Flowing along from the last post – which had me wondering, as usual – Life washed me up on the shores of the fantastic Poetry Chaikana website. There I found more wisdom than a gal could ever need about the marriage of heart and mind, thanks to Ivan Granger – and Hildegard von Bingen. This poem – O virga mediatrix / Alleluia-verse for the Virgin consists of just nine lines, yet says volumes about the unlit light of the mystic, creation, heart (soul) and mind (intellect), the birthing of divine love, and the bridging of dualism. Gratitude to Ivan for his insightful commentary.
burst from your untouched
womb like a flower
on the farther side
is blossoming. Two
realms become one.
~ Hildegard von Bingen
English version by Barbara Newman
Commentary by Ivan Granger:
One way to understand the figure of Mary is that she represents the heart or the soul. Joseph represents the intellect. From this perspective, the gospel story of the virgin birth takes on ever deeper dimensions.
In the mystical tradition, the soul must first stop attempting to take false lovers in every outer experience (represented in the Christian tradition by the figure of Mary Magdalene), and yearn so deeply for the true Beloved within that she (the soul) becomes restored to her natural “untouched” state (represented by Mary’s virginity). That is, the soul must become purified, inward focused, unattached, “untouched” by the experiences of the outer world. Mary’s virginity is a virginity of awareness, what the Buddhist tradition might call “original mind”.
When this happens deeply enough, the divine touch comes, and a new life is formed within you (the Christ child in Christian tradition). You experience an overwhelming sense of joy that is felt as a new presence in the body. And your heart is warmed; it opens with an immense love.
But the father of this new life is not Joseph. The heart does not conceive by the intellect, but by direct communion with the Eternal. At this stage, the intellect has a choice: Retreat into cold denial, proclaiming, ‘I do not know that child’ and reject the heart and the life it carries; or it can recognize that something deeply sacred is taking place, something not of its own making, and then take responsibility and provide for the growth and maturation of that inner illumination.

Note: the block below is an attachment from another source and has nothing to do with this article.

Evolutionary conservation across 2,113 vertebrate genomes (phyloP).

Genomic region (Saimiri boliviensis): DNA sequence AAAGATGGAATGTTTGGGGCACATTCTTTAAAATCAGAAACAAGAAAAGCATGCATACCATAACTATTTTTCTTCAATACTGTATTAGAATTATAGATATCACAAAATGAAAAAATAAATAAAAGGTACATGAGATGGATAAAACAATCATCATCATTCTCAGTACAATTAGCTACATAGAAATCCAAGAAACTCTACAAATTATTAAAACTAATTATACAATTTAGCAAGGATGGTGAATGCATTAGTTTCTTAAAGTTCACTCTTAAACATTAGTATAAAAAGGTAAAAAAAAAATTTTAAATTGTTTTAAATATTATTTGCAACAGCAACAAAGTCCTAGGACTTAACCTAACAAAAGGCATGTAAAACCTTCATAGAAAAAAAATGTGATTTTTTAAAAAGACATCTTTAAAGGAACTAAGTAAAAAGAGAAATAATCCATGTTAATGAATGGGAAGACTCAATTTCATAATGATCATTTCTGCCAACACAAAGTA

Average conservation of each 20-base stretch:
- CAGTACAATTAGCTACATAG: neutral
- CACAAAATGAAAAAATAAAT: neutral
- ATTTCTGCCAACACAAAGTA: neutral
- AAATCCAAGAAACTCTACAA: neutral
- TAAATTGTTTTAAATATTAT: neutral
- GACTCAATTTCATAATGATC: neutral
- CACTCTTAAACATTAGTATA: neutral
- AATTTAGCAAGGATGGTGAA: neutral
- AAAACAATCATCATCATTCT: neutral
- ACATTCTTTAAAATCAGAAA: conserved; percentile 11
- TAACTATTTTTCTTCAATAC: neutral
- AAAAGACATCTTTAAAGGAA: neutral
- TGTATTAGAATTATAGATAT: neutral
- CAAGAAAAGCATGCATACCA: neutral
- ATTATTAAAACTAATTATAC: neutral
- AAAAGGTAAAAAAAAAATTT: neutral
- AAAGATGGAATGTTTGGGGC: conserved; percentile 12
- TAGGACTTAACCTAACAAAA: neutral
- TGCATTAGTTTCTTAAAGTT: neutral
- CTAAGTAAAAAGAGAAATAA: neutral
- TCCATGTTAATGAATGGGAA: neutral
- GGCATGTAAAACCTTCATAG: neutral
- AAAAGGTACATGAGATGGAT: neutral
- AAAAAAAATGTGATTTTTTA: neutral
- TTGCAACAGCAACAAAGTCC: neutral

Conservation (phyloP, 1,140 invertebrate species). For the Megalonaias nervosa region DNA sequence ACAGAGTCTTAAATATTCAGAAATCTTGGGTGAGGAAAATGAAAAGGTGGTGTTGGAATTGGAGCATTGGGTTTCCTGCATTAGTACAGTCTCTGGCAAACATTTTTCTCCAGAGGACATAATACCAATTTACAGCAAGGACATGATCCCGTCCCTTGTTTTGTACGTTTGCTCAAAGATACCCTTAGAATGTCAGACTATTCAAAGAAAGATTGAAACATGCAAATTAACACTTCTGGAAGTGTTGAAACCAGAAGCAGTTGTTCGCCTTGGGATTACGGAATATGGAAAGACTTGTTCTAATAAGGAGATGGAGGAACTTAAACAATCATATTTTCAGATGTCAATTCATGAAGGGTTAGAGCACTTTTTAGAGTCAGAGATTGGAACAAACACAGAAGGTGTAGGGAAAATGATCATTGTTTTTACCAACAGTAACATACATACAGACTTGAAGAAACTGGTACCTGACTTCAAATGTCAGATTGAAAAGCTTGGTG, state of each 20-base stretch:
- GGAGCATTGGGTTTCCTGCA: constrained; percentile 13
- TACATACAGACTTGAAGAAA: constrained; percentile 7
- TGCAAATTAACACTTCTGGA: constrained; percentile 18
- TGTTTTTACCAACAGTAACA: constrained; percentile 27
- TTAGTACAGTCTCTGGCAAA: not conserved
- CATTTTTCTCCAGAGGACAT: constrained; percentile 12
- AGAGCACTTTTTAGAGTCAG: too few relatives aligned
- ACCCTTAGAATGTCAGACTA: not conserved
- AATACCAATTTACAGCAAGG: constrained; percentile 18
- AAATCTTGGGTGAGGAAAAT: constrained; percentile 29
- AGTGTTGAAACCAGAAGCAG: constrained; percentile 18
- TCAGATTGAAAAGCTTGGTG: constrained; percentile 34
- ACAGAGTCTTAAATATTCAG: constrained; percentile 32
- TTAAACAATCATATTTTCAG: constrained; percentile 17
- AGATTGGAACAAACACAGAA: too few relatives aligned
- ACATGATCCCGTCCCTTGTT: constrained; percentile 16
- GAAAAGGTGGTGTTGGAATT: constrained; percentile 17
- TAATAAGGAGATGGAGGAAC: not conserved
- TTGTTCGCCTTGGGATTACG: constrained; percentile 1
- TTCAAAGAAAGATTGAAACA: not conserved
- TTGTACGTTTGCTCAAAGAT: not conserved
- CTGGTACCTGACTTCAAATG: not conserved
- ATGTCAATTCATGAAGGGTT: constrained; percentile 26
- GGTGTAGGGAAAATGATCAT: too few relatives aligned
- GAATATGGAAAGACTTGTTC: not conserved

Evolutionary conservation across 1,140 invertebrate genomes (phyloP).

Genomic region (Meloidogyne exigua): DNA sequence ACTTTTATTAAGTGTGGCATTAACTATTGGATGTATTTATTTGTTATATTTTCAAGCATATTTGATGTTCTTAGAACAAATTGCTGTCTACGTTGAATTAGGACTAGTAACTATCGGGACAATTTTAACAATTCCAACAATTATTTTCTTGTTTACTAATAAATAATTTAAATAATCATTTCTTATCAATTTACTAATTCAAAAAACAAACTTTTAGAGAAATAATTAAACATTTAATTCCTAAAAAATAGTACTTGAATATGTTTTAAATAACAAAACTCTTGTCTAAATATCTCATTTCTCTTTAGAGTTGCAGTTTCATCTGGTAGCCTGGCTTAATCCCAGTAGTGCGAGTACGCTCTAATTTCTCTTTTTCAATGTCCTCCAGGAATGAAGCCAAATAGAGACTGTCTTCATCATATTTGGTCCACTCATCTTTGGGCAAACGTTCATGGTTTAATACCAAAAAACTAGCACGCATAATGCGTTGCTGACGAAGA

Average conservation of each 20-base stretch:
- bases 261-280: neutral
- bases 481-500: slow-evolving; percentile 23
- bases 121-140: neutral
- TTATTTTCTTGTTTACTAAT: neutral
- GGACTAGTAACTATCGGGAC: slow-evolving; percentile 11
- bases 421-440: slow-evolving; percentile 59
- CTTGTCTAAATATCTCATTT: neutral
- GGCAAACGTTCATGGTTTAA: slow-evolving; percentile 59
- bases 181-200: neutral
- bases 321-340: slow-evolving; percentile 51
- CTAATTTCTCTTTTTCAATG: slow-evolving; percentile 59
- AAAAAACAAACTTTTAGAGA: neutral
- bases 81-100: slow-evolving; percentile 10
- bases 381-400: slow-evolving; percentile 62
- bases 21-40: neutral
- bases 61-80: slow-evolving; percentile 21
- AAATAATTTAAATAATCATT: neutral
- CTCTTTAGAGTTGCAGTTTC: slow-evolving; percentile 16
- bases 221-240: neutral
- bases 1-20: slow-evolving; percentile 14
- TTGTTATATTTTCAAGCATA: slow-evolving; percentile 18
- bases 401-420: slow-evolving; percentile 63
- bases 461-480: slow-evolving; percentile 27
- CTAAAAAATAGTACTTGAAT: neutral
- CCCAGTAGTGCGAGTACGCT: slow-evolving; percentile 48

In this way, the Christian gospel drama is played out in you and me and in all devout mystics.
Carrying our esoteric understanding of Mother Mary to a broader level, Mary’s womb is the primal womb, the womb of creation. The womb is the empty space in which life takes form. It is emptiness, formlessness, night, void, nirvana. Mary is all these things in Christian symbolism, just as are all world images of the Divine Feminine. Mary represents the formless void, which burst forth in “light” and form and manifestation.
For genuine mystics, this light is not a mere concept; it is directly experienced. This sense of light is more than a brightness one might experience on a sunny afternoon. This light is perceived as being a living radiance that permeates everything, everywhere, always.
Christian mystics often identify this foundational light with Christ. This is the light Hildegard says has burst from the Virgin’s “untouched womb.”
The light is seen to be ever expanding, radiating out from a central point, “like a flower.” It is immediately understood to be the true source of all things, the foundation on which the physicality of the material world is built. This is why the Gospel of John declares that “all things were made through him and without him was not anything made.”
This light of the mystic is eternal and whole. Its sum is always complete with no loss and no end. And, when the mystic truly bathes in the outpouring of this light, the sense of death itself seems to be washed away. There seems to be no small sense of self apart from that light, there is nothing left that is vulnerable to death. The light is “on the farther side / of death.”
And this living light is the medium that bridges the heavenly and the earthly levels of reality, “Two / realms become one.” Speaking as this bridge, Christ in the Gospels states simply, “I am the way.” — a statement sadly misconstrued by literalist Christians for millennia as an assertion that Christianity is the one and only way to reach God. This light is a reality for deep mystics of all world traditions. Christians name it Christ. Hindus may name it Shiva or Ishwara or another face of the Divine. A Muslim may recognize it as the smile of the Beloved, a glimmering angel that leads one nearer to Allah. Or why name it at all? Better to witness it, be carried in its current to a place beyond names, a place where the world-tree (primal maternal nature and earthly manifestation) is blossoming …
Brilliant ~ The Womb of the Beloved is a metaphor that keeps coming up for me – and here I find this wonderful post to bathe in! Thank you Love…
It’s a powerful one for me too Christine. Probably why I love the Aramaic versions of the Jesus Prayer too. I feel so lucky to be, at last, getting some meaningful insights into the religion of my childhood – albeit in mystical garb. If I’d been taught from this angle as a kid I’d probably have gone like a rocket into cloister!
Mother Meera’s definition of the awakened being is “One who knows they abide in the womb of the Mother, nourished and protected by Her love and light.”
Aaaaaah – smiles and love
I’m smiling at this, as I am just now able to even read anything “Christian” with any degree of openness. I too wanted to join a convent as a child, there was such a deep longing for Divine Intimacy…
I have always loved this phrase from the back of a Deva Premal CD: “To be aware of the embrace in which Existence holds us, is the greatest gift.”
Ahhhh-mennnn… LoveLove ~~~ Sister Christine 🙂
Pingback: in praise of the wayfaring life | this unlit light
Pingback: a light with no source | this unlit light